War and Peace (BBC, 2016), adapted by Andrew Davies and directed by Tom Harper
Last year there was a lot of buzz about the new BBC War and Peace adaptation: it seemed that everyone was watching it and wanting me to watch it too. I would be lying if I didn’t say that this series was one of the big inspirations for me reading the book last year; I had decided not to watch the series until I had read the book, so I had extra motivation to finish it before the end of the year. My expectations were quite high, particularly since so many of my friends and family had really enjoyed the series, and I’m pleased to say that it lived up to the buzz it had created, at least in my opinion.
In many ways, War and Peace is a great book to adapt: it’s long, but there are so many parts that can easily be cut out without losing anything from the main narrative. Tolstoy’s long digressions about the war, which I mentioned I had struggled with when reading the book, can be condensed into some well-edited, big-scale battle scenes that work well on screen. This then leaves the creator with very rich character storylines; the freedom to develop the relationships between characters; and the opportunity to draw out the themes that weave the characters together. Episode 3 is one of the strongest examples of this: it’s a visually stunning episode that brings together so many different storylines in beautiful ways.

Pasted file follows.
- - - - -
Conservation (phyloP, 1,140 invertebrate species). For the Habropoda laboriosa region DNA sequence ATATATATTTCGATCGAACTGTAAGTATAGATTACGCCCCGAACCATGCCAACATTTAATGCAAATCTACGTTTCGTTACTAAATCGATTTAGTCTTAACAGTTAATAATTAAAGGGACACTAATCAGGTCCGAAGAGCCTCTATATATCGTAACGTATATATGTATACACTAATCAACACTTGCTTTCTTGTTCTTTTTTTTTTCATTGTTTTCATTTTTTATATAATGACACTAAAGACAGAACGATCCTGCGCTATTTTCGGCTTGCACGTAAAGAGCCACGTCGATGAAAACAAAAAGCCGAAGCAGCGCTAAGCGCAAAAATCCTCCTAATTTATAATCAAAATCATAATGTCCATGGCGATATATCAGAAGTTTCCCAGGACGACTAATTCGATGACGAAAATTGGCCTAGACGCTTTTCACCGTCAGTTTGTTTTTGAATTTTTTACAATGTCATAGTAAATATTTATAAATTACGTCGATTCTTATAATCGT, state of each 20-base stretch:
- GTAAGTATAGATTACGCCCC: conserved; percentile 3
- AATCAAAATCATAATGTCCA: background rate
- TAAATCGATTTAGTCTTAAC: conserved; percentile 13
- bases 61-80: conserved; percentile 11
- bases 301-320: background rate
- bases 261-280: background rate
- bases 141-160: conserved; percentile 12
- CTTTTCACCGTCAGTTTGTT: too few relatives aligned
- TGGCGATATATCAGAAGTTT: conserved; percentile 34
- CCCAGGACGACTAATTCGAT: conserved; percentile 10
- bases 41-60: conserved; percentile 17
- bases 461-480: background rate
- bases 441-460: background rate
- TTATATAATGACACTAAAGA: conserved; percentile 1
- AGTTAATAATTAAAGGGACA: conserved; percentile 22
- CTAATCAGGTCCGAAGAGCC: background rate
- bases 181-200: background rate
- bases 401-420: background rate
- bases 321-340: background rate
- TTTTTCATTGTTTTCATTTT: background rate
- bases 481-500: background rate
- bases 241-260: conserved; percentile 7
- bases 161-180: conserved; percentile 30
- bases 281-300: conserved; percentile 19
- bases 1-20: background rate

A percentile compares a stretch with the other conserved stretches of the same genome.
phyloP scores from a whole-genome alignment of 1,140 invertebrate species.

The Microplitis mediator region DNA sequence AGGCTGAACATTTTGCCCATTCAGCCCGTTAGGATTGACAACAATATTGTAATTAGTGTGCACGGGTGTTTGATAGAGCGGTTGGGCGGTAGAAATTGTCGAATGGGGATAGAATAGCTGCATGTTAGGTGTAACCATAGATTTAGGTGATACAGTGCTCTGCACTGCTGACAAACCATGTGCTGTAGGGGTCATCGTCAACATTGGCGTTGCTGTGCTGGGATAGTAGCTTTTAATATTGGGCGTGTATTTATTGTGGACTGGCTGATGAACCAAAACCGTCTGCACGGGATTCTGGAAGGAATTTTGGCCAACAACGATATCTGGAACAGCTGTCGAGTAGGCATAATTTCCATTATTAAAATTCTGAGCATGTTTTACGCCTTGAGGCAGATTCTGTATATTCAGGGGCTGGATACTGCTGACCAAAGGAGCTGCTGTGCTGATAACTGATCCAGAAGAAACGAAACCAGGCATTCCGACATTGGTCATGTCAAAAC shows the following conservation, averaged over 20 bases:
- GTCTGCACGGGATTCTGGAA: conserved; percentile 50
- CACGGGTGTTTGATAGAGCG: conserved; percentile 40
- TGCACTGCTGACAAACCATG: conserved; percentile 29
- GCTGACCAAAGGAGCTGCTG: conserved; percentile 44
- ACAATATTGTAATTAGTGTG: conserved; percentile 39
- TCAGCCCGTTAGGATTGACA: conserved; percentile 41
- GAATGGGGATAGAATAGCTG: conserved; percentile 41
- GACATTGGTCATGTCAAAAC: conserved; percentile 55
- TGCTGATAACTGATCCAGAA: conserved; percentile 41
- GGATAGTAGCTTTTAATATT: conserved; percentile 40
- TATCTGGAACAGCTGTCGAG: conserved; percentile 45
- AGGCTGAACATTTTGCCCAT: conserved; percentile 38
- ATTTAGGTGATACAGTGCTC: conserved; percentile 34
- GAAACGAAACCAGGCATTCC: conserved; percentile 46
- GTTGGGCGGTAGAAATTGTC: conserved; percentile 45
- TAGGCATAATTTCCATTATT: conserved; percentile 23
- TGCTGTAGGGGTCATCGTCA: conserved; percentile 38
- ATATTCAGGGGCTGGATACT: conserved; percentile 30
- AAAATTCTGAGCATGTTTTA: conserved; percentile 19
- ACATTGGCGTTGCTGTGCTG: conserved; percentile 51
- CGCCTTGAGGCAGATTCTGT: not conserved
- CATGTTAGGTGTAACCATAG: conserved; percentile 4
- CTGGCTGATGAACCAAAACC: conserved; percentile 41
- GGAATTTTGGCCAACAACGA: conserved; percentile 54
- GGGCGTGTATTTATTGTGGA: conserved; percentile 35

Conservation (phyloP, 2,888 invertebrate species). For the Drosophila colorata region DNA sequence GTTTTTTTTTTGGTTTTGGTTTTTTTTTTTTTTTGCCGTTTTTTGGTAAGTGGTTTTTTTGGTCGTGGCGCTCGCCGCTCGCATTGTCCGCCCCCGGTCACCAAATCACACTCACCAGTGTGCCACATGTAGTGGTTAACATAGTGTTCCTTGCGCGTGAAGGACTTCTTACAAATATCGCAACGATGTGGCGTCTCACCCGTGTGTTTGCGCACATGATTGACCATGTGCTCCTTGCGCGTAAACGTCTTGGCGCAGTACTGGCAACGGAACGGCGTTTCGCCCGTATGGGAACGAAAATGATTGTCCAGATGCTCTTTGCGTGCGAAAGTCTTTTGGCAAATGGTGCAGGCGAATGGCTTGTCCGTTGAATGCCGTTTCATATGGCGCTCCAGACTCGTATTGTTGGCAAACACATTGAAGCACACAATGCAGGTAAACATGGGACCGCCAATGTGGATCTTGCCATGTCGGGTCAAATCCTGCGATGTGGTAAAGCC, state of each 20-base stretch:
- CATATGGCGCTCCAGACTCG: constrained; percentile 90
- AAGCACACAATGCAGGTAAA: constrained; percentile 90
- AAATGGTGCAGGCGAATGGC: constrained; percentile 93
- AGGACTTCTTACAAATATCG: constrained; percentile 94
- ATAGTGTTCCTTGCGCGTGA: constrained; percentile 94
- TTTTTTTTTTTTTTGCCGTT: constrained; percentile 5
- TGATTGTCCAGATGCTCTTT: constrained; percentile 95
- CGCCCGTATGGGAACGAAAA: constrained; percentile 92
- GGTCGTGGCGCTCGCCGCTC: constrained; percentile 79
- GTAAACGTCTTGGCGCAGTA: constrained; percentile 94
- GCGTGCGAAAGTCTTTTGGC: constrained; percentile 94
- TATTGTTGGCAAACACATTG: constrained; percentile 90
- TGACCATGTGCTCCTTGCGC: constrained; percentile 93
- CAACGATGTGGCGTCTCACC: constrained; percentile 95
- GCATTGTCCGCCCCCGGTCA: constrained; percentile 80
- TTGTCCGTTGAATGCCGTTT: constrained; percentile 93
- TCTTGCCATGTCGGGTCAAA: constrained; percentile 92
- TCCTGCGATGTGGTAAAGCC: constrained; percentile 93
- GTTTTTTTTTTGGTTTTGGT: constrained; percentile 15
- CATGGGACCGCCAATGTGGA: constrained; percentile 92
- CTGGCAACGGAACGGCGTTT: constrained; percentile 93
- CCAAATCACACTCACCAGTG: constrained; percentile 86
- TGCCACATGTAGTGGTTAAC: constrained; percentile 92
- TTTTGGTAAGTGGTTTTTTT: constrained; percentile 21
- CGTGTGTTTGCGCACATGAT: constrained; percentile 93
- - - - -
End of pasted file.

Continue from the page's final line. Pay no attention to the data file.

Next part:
As far as the way the characters were portrayed, there was definitely an attempt to make some of the characters nicer than they are in the novel. I was surprised to find that Andrew, for example, is much less self-centred than in the beginning of the novel: clearly an attempt to warm the audience to his character earlier than is the case in the novel. This was a little frustrating because part of the richness of the characters is that they are all deeply flawed and make many mistakes, but grow and learn over the course of the narrative. For the most part, however, I thought the characters were well portrayed and true to the novel counterparts. There were two characters I thought were particularly well done: Lily James was the perfect Natasha, almost exactly how I had imagined her on the page; Jim Broadbent, likewise, as the old Prince was inspired casting.
The series is definitely slicker than the novel: there are lots of beautiful dresses, sweeping shots, and swells of music. A cynic might claim that the creators have sacrificed some of the tone of the novel for the trend of period dramas. However, I am not a cynic, and I felt that it kept faithful to the narrative of the novel. The scope of it makes for a very good TV series: aesthetic and engaging, with plenty of emotional moments.
Overall, this is definitely a series I would recommend, especially for anyone who enjoys period dramas. Although I wanted to read the book first, you definitely don’t have to have read the book before watching the series: the characters and narrative are strong enough on their own that you will still know what is going on. I do know that one or two people have mentioned they struggled to tell the characters apart in the first episode, but this seems to be something that changed as the series went on. This is just an engaging series that will leave you engrossed in a world past for a while.